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Brain Myths Exploded: Lessons from Neuroscience

Team up with a brain expert and use the needle of neuroscience to burst popular myths about memory, dreams, and more.
Brain Myths Exploded: Lessons from Neuroscience is rated 4.4 out of 5 by 65.
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Rated 5 out of 5 by from Fantastic! This course opened my eyes (brain?) to so many aspects of life. Not the least of which is how I can be more useful to myself and others.
Date published: 2023-04-20
Rated 5 out of 5 by from Awesome course A superb, engaging, and charming lecturer (and don't accuse me of being a sexist because I described this lady as charming). The substance of her talks is consistently at the level of a college course. When I initially read her bio, I was somewhat skeptical that the opera-singer part had any relevance. But she wove her experience into the course material in a very convincing different that if another professor had had expertise in some other arena, like sports, finance, or medicine. As I read the few negative reviews, I am inclined to state, "there's no cure for stupid".
Date published: 2023-03-28
Rated 2 out of 5 by from There are better courses to study Professor Viskontas discredits most theories that to not match up with her own progressive ideas as the result of "confirmation bias". However, her own theory that our world is absolutely meaningless and a mere product of random unguided chance, display a "cofirmation bias" greater than all the theories she dismisses.
Date published: 2023-03-09
Rated 5 out of 5 by from The best course I have completed so far. Perhaos my opinion of the course is influenced by my interest in consciousness and philosophy. I found that restricting myself to one session a week was difficult.
Date published: 2022-12-22
Rated 4 out of 5 by from Just One Objection It’s a good thing she can sing. I’m joking! It’s a great course, though most Wondriums would be aware of some of these brain myths, such as the 10%-brain myth, or that certain foods can make you smarter. But i object to the myth of lecture 19, concerning dreams. The current myth that i am confronted with from well-read people, is that DREAMS ARE MEANINGLESS. I think this is an overreaction to Freud’s and Jung’s tremendous influence and popularity. Some dreams obviously reveal our desires and fears. The other day i woke up in an easy chair dreaming about biting into a turkey-burger. It can’t be proven, with scientific certainty, that my dream was a result both my hunger and the fact that i had recently bought some turkey-burgers. But are we such slaves to science that we can’t admit to that cause-and-effect relationship? Yet our psychic-social lives are complex. It’s doesn’t take a great leap of faith to believe that dreams sometimes reflect such complexity. And anyone who has practiced memory exercises, understands the power of ‘emotional encoding’ (conjuring up images with strong emotional impacts that represent whatever it is you’re trying to remember). I believe, our brains do that naturally when we dream. With a little decoding, and some awareness of what may be ‘on your mind’ at the time of the dream, you’ll recognize the same cause-and-effect relationships as in my turkey-burger/appetite example. Granted, it can’t be proven scientifically. But that hardly makes it a myth.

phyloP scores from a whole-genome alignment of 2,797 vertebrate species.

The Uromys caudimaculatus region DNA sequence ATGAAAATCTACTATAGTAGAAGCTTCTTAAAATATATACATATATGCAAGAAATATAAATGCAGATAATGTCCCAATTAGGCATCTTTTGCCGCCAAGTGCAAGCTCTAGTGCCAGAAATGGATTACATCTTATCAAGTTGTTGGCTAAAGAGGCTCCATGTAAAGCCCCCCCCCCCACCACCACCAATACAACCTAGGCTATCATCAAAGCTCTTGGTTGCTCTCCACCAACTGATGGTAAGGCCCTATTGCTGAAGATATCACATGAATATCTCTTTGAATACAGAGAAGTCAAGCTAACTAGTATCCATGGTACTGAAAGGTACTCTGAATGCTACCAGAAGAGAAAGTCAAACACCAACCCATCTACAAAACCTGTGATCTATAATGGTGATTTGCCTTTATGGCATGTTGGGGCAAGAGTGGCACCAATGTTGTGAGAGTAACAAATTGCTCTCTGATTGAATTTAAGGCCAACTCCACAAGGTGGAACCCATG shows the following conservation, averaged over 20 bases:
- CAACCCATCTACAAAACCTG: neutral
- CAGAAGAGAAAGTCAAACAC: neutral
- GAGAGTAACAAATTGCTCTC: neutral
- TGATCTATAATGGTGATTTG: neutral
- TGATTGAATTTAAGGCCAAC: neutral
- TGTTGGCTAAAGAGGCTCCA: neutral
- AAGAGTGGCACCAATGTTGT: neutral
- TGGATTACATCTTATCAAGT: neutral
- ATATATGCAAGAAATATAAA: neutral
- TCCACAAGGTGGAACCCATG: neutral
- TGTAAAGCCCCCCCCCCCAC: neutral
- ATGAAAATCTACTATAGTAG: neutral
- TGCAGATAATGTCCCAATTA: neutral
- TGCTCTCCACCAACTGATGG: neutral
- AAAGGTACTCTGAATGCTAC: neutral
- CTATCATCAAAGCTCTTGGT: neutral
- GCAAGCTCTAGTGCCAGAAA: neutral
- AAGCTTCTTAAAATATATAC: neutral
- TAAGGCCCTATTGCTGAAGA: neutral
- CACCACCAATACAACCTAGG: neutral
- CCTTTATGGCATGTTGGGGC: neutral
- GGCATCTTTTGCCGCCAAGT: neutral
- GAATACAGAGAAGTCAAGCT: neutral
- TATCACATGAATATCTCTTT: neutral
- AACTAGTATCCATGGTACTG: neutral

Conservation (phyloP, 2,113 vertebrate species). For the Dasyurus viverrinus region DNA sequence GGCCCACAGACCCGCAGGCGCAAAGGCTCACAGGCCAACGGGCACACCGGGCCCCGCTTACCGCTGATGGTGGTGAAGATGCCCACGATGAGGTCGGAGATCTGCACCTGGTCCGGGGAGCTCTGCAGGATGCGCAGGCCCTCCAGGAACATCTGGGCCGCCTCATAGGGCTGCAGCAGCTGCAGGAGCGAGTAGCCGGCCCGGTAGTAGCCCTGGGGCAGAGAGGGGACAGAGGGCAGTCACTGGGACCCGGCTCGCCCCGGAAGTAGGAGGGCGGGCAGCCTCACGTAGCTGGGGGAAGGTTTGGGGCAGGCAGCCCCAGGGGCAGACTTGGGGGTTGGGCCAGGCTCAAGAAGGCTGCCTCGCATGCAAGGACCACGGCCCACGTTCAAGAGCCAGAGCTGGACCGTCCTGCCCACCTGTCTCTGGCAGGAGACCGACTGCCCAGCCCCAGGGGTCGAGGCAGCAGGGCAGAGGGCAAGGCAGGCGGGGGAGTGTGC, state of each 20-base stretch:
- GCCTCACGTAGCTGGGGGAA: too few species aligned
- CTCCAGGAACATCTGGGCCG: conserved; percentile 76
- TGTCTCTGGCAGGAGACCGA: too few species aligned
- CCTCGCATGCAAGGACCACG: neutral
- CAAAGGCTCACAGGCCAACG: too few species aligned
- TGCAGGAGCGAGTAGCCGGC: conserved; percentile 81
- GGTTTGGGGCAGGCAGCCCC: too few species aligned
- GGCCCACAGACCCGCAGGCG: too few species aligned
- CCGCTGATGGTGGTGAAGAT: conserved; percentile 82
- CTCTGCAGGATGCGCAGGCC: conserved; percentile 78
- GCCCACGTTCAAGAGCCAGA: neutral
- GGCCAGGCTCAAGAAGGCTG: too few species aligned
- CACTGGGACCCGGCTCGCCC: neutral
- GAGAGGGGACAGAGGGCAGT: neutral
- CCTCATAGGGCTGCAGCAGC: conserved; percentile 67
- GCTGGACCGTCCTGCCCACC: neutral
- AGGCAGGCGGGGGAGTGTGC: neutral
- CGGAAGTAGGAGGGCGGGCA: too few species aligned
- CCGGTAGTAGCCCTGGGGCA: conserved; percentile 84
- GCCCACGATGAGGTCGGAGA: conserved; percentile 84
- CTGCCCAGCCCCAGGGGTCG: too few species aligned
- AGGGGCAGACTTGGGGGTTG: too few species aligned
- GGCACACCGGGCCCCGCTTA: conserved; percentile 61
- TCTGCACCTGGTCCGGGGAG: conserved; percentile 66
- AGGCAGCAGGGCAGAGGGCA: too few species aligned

Date published: 2022-07-09
Rated 5 out of 5 by from in general the great courses have excellent facts the great c have excellent facts from incredible amounts of science and logic classes to research methods and critical thinking and logic-
Date published: 2022-03-11